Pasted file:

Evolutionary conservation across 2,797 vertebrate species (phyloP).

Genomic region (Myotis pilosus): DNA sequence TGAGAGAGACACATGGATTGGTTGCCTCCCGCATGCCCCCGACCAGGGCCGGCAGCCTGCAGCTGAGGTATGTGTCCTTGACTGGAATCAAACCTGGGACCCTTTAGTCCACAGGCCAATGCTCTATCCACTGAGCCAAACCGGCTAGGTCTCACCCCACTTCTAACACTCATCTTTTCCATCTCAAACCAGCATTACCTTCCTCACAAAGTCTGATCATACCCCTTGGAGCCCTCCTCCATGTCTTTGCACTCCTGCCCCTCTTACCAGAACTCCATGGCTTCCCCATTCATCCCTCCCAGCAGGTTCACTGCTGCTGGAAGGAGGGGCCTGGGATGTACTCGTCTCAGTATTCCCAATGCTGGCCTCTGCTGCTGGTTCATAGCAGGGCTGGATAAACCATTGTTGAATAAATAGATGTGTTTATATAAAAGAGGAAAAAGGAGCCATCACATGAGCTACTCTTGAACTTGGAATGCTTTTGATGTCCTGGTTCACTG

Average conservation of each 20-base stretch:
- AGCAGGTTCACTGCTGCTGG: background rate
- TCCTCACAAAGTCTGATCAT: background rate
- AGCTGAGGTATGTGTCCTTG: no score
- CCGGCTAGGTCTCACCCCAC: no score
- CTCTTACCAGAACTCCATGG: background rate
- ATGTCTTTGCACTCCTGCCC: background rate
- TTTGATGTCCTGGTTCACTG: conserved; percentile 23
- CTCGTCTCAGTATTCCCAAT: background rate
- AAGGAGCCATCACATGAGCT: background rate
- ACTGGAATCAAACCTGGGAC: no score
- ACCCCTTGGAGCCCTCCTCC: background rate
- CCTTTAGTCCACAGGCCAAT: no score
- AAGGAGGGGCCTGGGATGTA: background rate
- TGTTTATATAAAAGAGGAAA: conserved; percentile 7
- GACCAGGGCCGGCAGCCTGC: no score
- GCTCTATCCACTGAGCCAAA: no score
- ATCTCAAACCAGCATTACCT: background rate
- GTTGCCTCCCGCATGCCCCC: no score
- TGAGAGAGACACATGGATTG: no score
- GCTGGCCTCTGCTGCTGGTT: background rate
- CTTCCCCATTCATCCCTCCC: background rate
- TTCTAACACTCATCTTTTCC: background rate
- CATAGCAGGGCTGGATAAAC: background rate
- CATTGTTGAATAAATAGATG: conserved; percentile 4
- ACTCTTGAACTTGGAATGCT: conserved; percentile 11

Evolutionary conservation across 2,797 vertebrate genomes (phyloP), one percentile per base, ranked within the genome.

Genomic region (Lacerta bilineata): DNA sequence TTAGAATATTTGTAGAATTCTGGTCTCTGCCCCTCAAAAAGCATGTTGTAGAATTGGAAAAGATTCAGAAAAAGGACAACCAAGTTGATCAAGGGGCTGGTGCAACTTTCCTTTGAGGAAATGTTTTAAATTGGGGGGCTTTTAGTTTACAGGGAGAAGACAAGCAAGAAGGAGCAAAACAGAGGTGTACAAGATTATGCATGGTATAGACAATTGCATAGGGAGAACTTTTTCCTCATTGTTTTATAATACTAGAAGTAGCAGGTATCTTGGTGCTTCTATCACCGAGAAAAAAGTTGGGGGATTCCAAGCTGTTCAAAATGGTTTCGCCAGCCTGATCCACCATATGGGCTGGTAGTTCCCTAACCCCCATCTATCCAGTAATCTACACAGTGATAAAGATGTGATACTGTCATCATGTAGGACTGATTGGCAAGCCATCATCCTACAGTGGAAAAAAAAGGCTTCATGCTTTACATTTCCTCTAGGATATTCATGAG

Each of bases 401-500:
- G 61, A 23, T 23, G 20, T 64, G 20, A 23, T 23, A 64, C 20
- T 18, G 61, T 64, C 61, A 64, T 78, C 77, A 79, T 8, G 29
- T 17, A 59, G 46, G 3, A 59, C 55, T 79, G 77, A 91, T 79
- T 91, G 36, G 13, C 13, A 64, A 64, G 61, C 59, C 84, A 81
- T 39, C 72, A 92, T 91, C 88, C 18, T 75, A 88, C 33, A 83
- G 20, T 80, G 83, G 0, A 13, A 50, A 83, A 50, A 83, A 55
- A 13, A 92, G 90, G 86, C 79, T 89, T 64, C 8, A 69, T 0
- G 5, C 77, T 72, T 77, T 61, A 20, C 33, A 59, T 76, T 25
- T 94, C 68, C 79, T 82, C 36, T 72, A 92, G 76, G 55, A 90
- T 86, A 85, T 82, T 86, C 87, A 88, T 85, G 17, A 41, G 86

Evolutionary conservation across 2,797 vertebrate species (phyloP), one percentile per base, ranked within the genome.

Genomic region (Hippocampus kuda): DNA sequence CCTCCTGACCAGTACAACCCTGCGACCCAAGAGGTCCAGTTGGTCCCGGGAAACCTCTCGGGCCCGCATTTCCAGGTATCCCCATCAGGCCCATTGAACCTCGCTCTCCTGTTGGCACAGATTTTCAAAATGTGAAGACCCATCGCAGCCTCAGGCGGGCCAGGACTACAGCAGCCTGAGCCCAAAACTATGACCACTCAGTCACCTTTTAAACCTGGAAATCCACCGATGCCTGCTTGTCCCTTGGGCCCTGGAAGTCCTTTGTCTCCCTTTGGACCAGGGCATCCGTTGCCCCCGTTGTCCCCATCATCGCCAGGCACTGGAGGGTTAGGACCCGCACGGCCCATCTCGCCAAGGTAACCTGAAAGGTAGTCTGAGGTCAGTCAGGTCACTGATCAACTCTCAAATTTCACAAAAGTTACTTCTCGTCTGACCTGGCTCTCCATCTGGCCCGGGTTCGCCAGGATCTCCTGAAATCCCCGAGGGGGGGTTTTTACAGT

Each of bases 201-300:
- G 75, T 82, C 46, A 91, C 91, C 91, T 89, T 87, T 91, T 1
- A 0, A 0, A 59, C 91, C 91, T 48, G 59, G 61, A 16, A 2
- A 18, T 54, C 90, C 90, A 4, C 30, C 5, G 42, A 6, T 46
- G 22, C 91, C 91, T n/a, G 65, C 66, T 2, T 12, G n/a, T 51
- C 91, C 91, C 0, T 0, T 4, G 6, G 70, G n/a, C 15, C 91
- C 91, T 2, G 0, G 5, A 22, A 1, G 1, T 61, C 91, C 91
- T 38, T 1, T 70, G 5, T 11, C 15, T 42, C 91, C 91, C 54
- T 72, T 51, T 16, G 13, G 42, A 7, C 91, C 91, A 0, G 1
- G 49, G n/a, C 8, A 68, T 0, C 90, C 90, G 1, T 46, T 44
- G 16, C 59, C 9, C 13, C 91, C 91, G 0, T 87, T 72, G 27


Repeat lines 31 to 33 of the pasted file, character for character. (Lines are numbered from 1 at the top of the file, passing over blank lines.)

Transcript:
Each of bases 401-500:
- G 61, A 23, T 23, G 20, T 64, G 20, A 23, T 23, A 64, C 20
- T 18, G 61, T 64, C 61, A 64, T 78, C 77, A 79, T 8, G 29